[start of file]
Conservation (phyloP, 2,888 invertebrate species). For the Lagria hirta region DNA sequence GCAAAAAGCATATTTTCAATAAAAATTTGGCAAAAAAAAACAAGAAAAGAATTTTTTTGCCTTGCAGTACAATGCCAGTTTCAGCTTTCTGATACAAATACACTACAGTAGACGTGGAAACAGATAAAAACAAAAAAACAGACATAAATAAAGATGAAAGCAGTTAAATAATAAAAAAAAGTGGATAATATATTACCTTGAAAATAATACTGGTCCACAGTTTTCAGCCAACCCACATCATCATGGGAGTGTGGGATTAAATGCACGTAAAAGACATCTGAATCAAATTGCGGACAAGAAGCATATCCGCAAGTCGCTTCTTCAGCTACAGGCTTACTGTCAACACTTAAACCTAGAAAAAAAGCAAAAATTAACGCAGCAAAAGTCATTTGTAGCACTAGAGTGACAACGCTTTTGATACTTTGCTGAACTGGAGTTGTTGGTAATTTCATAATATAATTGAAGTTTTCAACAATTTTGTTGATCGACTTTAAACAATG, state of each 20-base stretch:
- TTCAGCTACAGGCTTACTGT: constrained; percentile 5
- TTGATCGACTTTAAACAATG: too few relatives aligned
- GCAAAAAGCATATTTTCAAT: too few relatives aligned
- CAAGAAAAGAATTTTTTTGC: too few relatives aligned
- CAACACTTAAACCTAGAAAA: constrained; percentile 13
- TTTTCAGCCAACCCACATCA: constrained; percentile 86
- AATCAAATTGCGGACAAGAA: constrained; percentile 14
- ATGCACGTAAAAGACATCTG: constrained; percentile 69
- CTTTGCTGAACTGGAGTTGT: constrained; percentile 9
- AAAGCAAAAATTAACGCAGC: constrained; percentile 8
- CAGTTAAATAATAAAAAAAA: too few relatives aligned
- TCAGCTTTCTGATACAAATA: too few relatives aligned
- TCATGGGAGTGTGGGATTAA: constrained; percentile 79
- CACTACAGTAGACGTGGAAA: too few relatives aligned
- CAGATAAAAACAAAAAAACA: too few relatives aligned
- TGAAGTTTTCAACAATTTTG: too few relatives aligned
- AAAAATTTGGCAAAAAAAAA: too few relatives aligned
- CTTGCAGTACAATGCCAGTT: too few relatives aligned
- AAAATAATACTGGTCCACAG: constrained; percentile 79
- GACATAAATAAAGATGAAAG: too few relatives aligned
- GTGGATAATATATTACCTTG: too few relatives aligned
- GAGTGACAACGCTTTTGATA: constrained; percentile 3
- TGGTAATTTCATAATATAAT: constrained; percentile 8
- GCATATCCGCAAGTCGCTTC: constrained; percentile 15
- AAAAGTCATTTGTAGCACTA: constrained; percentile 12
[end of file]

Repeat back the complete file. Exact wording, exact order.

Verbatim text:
Conservation (phyloP, 2,888 invertebrate species). For the Lagria hirta region DNA sequence GCAAAAAGCATATTTTCAATAAAAATTTGGCAAAAAAAAACAAGAAAAGAATTTTTTTGCCTTGCAGTACAATGCCAGTTTCAGCTTTCTGATACAAATACACTACAGTAGACGTGGAAACAGATAAAAACAAAAAAACAGACATAAATAAAGATGAAAGCAGTTAAATAATAAAAAAAAGTGGATAATATATTACCTTGAAAATAATACTGGTCCACAGTTTTCAGCCAACCCACATCATCATGGGAGTGTGGGATTAAATGCACGTAAAAGACATCTGAATCAAATTGCGGACAAGAAGCATATCCGCAAGTCGCTTCTTCAGCTACAGGCTTACTGTCAACACTTAAACCTAGAAAAAAAGCAAAAATTAACGCAGCAAAAGTCATTTGTAGCACTAGAGTGACAACGCTTTTGATACTTTGCTGAACTGGAGTTGTTGGTAATTTCATAATATAATTGAAGTTTTCAACAATTTTGTTGATCGACTTTAAACAATG, state of each 20-base stretch:
- TTCAGCTACAGGCTTACTGT: constrained; percentile 5
- TTGATCGACTTTAAACAATG: too few relatives aligned
- GCAAAAAGCATATTTTCAAT: too few relatives aligned
- CAAGAAAAGAATTTTTTTGC: too few relatives aligned
- CAACACTTAAACCTAGAAAA: constrained; percentile 13
- TTTTCAGCCAACCCACATCA: constrained; percentile 86
- AATCAAATTGCGGACAAGAA: constrained; percentile 14
- ATGCACGTAAAAGACATCTG: constrained; percentile 69
- CTTTGCTGAACTGGAGTTGT: constrained; percentile 9
- AAAGCAAAAATTAACGCAGC: constrained; percentile 8
- CAGTTAAATAATAAAAAAAA: too few relatives aligned
- TCAGCTTTCTGATACAAATA: too few relatives aligned
- TCATGGGAGTGTGGGATTAA: constrained; percentile 79
- CACTACAGTAGACGTGGAAA: too few relatives aligned
- CAGATAAAAACAAAAAAACA: too few relatives aligned
- TGAAGTTTTCAACAATTTTG: too few relatives aligned
- AAAAATTTGGCAAAAAAAAA: too few relatives aligned
- CTTGCAGTACAATGCCAGTT: too few relatives aligned
- AAAATAATACTGGTCCACAG: constrained; percentile 79
- GACATAAATAAAGATGAAAG: too few relatives aligned
- GTGGATAATATATTACCTTG: too few relatives aligned
- GAGTGACAACGCTTTTGATA: constrained; percentile 3
- TGGTAATTTCATAATATAAT: constrained; percentile 8
- GCATATCCGCAAGTCGCTTC: constrained; percentile 15
- AAAAGTCATTTGTAGCACTA: constrained; percentile 12